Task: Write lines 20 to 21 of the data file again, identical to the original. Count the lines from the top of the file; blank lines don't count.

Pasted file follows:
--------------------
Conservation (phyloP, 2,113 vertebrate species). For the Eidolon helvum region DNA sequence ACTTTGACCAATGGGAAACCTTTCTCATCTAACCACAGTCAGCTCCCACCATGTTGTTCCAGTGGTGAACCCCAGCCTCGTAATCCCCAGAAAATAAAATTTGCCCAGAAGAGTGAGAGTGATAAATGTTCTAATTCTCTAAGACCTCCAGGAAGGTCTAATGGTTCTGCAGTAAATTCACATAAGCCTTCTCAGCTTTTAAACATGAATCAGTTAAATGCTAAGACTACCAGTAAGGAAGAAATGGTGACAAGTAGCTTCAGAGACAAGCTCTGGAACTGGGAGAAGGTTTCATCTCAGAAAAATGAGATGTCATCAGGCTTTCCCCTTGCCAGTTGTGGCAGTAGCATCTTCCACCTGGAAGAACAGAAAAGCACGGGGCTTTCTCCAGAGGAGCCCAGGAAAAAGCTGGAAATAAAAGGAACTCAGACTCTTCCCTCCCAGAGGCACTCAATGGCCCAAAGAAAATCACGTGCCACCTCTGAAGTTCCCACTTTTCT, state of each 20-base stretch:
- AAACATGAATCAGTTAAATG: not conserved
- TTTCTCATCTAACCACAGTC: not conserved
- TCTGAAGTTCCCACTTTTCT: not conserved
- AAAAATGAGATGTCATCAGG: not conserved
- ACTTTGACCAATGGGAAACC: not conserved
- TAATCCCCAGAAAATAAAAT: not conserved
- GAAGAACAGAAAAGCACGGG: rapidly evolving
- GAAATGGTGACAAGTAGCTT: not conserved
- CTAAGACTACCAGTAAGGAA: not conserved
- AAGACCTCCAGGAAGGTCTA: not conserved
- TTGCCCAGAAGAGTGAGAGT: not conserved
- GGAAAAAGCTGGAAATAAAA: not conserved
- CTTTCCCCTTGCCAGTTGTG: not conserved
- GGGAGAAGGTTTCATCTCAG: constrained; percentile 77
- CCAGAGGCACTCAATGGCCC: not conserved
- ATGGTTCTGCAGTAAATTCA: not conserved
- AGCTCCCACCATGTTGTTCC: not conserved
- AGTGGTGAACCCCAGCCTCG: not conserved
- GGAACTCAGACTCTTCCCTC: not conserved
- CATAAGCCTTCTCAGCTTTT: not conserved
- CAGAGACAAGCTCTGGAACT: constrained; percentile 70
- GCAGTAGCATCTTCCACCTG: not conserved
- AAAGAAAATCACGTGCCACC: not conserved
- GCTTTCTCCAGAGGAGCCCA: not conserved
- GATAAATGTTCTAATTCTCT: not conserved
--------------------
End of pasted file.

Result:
- GGAACTCAGACTCTTCCCTC: not conserved
- CATAAGCCTTCTCAGCTTTT: not conserved